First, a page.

Boston Scientific Begins Expansion of S-ICD System in Asia

First implant of the S-ICD system performed in Hong Kong

 

April 11, 2014

April 11, 2014 — Boston Scientific Corp. has expanded the launch of its S-ICD (subcutaneous implantable cardioverter-defibrillator) system into parts of Asia. The first implant of the S-ICD in Asia was performed in Hong Kong by Hung-Fat Tse, professor of cardiovascular medicine, University of Hong Kong, and department of medicine, Queen Mary Hospital in Pokfulam, Hong Kong, under the proctorship of Dr. Martin Stiles, director of electrophysiology, Waikato Hospital in Hamilton, New Zealand. 

Recent estimates show that almost 2 million people in the Asia Pacific region are at risk of sudden cardiac arrest (SCA) but are currently unprotected. The S-ICD system can provide protection for at-risk patients, leaving the heart and blood vessels untouched, and offering patients a compelling alternative to transvenous implantable cardioverter defibrillators (TV-ICDs), which require leads to be placed in the heart. Implantation of the S-ICD system uses anatomical landmarks without the need for fluoroscopy.

"The S-ICD system is a revolutionary and unique option for patients at risk of SCA," said Tse. "I envision the S-ICD system to be the first-choice solution for eligible patients because it provides a less invasive therapy with performance as good as TV-ICDs."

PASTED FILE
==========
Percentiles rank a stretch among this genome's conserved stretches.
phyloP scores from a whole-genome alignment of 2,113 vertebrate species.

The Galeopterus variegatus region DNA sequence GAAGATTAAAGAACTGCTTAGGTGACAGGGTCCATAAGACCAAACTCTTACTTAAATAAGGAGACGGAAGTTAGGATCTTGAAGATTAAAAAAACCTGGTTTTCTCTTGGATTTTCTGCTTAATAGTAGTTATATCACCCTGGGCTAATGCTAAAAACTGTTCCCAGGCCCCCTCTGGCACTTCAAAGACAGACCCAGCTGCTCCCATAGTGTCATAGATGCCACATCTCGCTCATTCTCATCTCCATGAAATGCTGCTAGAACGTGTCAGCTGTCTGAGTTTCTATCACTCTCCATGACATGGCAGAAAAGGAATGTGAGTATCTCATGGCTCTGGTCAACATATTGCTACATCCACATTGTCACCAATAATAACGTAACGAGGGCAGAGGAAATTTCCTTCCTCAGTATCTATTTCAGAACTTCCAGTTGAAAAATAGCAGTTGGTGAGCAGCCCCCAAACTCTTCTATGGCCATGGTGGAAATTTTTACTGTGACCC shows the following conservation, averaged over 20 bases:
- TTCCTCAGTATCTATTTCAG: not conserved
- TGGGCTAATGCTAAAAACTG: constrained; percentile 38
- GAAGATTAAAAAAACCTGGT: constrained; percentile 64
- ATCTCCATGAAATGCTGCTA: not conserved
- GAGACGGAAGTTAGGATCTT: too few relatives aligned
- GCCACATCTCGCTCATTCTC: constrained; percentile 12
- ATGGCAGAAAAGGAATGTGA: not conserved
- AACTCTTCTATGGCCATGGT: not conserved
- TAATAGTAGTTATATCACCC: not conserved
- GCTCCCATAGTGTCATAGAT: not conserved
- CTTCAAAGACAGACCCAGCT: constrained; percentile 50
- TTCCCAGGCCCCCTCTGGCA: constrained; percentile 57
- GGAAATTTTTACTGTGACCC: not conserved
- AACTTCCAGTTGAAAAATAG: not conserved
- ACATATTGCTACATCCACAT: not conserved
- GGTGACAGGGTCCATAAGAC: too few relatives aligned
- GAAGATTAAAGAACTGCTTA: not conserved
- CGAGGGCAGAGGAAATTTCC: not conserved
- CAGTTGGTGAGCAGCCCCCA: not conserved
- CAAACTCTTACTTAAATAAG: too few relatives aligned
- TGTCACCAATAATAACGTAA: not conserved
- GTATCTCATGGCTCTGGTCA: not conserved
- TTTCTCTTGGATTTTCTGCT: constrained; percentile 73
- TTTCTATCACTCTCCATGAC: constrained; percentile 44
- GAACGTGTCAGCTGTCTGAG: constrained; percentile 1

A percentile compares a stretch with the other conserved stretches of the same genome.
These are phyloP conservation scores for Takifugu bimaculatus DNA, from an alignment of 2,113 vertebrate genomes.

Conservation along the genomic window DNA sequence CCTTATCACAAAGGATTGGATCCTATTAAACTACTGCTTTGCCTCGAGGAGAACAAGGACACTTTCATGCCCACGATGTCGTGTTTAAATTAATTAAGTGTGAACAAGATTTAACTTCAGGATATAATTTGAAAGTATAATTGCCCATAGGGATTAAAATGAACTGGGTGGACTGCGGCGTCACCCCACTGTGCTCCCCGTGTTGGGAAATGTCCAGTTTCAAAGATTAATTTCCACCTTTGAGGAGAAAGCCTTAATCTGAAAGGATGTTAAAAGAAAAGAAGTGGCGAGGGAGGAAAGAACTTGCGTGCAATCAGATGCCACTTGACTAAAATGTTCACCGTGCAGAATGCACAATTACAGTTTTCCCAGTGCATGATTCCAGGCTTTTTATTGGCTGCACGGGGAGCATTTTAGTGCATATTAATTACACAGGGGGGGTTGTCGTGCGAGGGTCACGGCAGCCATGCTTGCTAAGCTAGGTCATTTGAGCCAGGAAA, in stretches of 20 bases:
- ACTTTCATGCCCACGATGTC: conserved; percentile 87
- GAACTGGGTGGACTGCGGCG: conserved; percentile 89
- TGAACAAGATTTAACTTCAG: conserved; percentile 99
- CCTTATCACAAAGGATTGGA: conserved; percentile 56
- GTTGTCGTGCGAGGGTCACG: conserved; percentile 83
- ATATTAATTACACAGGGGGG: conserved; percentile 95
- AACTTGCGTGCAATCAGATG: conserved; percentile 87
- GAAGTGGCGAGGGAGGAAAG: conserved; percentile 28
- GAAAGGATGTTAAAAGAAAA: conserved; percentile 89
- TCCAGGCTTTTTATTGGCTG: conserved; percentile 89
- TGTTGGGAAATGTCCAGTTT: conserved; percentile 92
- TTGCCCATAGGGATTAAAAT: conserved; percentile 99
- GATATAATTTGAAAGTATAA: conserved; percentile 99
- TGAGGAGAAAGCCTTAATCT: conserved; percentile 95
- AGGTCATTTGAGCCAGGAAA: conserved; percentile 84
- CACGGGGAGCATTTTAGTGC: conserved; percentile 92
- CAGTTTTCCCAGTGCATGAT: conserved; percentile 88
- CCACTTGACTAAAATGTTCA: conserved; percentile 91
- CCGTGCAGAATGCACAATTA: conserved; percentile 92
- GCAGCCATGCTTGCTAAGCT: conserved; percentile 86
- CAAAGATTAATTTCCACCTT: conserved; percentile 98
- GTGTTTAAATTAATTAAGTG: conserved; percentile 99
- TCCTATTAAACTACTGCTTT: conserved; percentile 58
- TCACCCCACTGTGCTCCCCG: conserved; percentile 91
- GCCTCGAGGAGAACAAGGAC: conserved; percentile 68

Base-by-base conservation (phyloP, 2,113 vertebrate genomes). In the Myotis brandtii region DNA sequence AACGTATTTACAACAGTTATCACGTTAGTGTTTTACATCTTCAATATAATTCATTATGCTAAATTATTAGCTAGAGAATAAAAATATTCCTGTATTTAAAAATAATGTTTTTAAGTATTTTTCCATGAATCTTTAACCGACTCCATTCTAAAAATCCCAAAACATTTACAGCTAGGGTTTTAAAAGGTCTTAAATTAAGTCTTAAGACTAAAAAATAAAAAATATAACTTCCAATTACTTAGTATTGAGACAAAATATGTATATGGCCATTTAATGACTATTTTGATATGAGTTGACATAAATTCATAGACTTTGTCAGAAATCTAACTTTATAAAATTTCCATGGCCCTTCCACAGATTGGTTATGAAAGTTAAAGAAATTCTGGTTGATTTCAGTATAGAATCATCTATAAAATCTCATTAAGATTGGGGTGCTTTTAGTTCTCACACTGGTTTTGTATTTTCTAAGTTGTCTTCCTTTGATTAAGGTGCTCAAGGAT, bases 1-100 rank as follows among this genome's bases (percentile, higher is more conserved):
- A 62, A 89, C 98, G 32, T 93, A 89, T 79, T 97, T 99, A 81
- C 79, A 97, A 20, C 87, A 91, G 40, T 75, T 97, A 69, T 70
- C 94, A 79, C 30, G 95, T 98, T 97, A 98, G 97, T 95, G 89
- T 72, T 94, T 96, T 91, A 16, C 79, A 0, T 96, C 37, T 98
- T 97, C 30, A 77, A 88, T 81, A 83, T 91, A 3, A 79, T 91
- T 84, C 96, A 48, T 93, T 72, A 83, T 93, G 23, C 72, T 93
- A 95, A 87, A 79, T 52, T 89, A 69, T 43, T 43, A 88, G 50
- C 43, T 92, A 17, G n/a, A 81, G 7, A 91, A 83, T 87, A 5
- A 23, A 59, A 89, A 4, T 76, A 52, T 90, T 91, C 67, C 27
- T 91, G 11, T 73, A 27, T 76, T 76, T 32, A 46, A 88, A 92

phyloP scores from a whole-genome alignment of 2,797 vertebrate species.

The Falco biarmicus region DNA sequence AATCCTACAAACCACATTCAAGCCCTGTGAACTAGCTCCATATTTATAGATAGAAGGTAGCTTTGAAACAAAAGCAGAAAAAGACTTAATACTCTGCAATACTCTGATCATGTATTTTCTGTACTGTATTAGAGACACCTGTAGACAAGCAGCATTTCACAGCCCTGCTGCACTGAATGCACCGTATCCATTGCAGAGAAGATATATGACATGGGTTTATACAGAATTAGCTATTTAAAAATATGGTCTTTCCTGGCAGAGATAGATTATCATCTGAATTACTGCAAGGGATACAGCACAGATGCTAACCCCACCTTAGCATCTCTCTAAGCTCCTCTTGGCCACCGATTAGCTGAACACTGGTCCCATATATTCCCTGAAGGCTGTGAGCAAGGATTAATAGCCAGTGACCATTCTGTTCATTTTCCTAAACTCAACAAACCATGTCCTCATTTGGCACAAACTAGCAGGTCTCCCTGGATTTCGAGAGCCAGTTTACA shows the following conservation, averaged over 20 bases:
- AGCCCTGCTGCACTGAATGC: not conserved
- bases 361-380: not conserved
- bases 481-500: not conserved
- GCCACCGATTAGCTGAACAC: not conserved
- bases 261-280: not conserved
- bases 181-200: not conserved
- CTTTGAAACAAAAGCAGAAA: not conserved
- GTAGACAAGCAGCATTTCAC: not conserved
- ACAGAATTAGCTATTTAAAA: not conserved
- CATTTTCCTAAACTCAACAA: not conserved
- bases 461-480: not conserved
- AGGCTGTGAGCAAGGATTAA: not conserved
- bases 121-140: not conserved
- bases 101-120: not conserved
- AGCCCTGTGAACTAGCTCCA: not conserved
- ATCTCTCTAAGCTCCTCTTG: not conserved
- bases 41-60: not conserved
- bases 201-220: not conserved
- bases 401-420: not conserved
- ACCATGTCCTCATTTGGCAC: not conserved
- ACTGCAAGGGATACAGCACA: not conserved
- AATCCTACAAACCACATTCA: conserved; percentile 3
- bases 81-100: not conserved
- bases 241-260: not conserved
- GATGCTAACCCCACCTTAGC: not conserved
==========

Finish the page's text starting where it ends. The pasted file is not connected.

This defibrillation therapy has been commercially available in Europe since 2009 and was approved in the United States in late 2012. Boston Scientific continues to expand the availability of this unique therapy for patients and physicians around the world. 

"Most of the world's population resides in Asia, which includes a high portion of unprotected patients at risk of SCA. The S-ICD system highlights Boston Scientific's commitment to bring meaningful innovation to patients and physicians in this critically important region," said Supratim Bose, executive vice president and president for Asia, Middle East and Africa, Boston Scientific.

The S-ICD does not have regulatory approval in China, Japan or South Korea and is not available for sale in those countries.

For more information: www.bostonscientific.com